Sometimes, things just work out.

Posted: April 23, 2012 in Advanced, After Action Reports, Handgun, How To, Information, Intermediate

Friday night, a friend of mine and I went to the range. He has a Glock 17 (4th gen) and a Glock 34 (3rd Gen) that I really wanted to shoot, so he agreed to come up and throw some lead downrange with me. I was hoping that Glock’s low-profile slide catch (Gaston Glock insists it’s not a release) wouldn’t be an issue for my thumb. Unfortunately, my friend has installed extended slide catches on his Glocks, so I still definitely caught and didn’t get slidelock on either. Lame.

However, during this process, the RSO came up and asked if he could give me a few pointers. This was a little weird. I shoot pretty well (not great, but pretty well) and most of the RSOs at the range have seemed mostly impressed and complimentary, not thinking that they can offer me any tips. I’m seriously not trying to sound like an arrogant prick here, and I feel like that’s all that’s coming through. Anyway, try to get past it if you can, and I’ll do the same. So when this guy came up to give me a tip, I was surprised, but I figured I’d humor him and see what he had to say. He was also very complimentary, but noticed that I was shooting pretty slowly, which I was. He recommended working on resetting during recoil, which is something I’ve heard of before, and I know I should’ve been doing, but had never made a habit. This is a little weird, so I’m going to break it down.

When people first start shooting, normally they pull the trigger (often jerkily) and then bounce their finger all the way back off of it during recoil. Then they have to reengage the trigger, pull all the way back through the “slop” and get back to the break point. Once you get some more experience under your belt, you generally start trapping the trigger to the rear during recoil. This is better for follow-through, and allows you to let the trigger out just to the reset point, and then to press again, having bypassed the whole mess of reacquiring your finger’s position on the trigger and working through the slop. That’s where I was. The more advanced technique, which is what I know I should have been doing, is to reset the trigger just to the reset point during recoil. You’re getting the best possible result here. You’ve pressed your trigger, you’ve maintained your finger’s position on the trigger, you’ve let it out enough to reset, so you’re ready to fire again. This is how you speed up your shooting. If you can find a way to do two things at once without suffering any negative effects on your accuracy, more power to you. The next step for me is to change targets in recoil, so I can shoot multiple targets more quickly.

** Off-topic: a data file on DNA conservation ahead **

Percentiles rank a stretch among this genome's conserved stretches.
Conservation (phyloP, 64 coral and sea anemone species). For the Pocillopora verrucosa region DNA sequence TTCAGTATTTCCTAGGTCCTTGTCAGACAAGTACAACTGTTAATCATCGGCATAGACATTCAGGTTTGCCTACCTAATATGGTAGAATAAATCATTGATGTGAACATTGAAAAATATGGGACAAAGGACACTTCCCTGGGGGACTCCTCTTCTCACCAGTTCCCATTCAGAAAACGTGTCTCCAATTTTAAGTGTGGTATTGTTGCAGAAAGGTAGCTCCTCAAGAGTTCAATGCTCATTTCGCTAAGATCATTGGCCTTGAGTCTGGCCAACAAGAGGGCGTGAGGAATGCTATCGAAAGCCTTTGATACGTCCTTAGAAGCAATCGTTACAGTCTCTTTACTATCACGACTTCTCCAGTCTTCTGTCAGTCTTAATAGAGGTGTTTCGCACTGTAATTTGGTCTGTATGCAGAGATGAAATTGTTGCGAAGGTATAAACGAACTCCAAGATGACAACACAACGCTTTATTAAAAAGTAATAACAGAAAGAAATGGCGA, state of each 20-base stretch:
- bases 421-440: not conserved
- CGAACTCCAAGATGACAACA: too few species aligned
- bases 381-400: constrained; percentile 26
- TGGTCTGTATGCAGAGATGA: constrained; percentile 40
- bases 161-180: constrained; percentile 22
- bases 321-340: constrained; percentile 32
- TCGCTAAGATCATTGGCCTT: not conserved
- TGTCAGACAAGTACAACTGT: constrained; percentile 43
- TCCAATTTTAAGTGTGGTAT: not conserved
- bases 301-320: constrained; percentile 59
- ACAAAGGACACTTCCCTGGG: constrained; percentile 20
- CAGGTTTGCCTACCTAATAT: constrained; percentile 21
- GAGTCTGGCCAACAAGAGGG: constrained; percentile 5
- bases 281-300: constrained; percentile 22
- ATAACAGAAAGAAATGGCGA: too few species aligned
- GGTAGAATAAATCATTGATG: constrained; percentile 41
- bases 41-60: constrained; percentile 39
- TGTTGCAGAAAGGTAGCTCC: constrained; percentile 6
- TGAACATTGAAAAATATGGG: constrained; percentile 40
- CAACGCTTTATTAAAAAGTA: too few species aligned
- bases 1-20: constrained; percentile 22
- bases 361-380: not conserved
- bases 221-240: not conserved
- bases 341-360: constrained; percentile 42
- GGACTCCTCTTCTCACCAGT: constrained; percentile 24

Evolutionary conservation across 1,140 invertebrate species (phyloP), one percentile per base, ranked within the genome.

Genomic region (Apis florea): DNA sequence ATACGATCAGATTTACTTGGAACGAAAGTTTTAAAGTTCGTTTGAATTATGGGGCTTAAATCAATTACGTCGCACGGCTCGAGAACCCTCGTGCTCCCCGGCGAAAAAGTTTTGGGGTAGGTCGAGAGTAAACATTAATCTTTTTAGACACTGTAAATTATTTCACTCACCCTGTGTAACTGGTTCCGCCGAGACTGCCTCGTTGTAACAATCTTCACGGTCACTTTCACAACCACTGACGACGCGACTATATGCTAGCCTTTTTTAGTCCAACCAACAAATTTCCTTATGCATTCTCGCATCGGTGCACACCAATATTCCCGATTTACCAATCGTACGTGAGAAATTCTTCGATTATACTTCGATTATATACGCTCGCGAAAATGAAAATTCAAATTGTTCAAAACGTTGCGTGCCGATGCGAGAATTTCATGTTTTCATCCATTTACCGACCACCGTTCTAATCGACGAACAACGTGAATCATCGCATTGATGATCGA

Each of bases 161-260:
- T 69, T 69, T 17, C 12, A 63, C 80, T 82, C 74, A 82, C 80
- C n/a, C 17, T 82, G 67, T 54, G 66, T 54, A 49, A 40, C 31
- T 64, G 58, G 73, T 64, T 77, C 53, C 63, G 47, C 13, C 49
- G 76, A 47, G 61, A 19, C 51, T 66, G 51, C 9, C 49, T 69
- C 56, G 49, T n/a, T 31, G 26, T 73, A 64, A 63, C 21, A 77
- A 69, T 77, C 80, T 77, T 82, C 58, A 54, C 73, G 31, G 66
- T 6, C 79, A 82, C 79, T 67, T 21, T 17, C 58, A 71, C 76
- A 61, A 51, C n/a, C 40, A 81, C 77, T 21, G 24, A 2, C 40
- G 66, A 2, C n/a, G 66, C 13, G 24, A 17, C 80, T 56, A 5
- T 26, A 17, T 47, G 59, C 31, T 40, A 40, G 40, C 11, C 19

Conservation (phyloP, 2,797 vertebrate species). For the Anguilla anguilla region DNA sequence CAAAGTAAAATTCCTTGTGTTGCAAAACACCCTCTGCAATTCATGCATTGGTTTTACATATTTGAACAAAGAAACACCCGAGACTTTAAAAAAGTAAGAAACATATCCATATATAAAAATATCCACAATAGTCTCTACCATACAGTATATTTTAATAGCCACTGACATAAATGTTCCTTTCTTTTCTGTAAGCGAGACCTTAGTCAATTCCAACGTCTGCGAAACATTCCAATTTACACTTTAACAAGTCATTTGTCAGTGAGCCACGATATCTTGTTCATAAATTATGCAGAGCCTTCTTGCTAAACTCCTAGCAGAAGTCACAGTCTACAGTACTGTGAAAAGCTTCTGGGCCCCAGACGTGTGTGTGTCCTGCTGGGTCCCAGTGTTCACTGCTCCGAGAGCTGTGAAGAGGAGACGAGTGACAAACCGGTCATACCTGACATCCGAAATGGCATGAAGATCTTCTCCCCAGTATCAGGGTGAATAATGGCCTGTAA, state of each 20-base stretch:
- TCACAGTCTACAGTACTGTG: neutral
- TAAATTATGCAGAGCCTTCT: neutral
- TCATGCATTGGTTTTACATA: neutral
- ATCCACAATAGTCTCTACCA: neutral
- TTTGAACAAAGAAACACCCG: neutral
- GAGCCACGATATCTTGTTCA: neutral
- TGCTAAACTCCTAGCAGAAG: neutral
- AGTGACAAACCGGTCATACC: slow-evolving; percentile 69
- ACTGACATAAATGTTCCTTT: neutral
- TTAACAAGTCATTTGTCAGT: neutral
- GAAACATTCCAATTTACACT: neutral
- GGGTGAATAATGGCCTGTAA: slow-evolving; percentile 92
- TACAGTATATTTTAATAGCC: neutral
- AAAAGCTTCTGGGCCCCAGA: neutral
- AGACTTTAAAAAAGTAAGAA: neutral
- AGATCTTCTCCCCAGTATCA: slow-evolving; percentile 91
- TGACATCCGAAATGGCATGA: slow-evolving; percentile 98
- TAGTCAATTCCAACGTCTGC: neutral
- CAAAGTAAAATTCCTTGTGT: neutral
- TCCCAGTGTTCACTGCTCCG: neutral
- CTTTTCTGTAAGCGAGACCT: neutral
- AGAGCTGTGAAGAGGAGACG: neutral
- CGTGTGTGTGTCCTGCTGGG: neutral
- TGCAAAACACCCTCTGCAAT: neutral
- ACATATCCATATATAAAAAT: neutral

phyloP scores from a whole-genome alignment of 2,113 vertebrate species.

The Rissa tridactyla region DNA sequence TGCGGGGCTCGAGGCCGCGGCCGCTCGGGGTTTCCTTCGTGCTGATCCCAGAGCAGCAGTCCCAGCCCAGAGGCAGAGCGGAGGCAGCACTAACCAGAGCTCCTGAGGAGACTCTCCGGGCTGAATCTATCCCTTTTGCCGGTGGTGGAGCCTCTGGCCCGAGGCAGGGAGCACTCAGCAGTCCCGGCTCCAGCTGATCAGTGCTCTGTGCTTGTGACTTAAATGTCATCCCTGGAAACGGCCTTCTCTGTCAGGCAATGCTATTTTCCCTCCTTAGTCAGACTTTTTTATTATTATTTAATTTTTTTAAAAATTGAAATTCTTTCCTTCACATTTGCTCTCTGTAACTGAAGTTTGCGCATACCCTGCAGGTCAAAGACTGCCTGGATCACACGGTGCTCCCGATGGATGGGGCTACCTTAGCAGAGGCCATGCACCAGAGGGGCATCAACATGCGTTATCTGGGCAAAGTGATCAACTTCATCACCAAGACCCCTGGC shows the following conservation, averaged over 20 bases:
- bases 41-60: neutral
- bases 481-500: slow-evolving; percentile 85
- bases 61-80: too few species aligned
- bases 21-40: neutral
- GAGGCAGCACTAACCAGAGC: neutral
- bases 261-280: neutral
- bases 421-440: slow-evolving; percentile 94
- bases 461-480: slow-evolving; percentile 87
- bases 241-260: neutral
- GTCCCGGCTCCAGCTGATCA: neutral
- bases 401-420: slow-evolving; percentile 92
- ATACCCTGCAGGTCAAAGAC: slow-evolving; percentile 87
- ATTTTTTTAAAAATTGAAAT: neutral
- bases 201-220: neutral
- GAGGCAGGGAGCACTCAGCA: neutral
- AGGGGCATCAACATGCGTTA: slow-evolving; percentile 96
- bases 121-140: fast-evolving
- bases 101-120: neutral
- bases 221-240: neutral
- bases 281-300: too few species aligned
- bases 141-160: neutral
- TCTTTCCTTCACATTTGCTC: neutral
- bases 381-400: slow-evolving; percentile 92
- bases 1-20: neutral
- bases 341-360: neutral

Anyway, so that was the first thing he mentioned, and he was very cool about it. I’ve heard RSOs giving people tips before and they’re normally pretty dickish about the whole thing, and are often giving bad advice. That’s largely why I wasn’t immediately jazzed about the prospect, but he was completely right, and I really should have been doing that. Even if I’m working on slow fire drills, there’s no reason not to reset in recoil and then just take my finger off the trigger, bring the gun back to high ready, shake out my shoulders, etc. It’s good practice, even if I’m not trying to shoot fast strings.

So that was the first thing, and is probably enough for this post. I learned more from him, though, and will post more about those other things, each in their own post, most likely. Thanks for reading!

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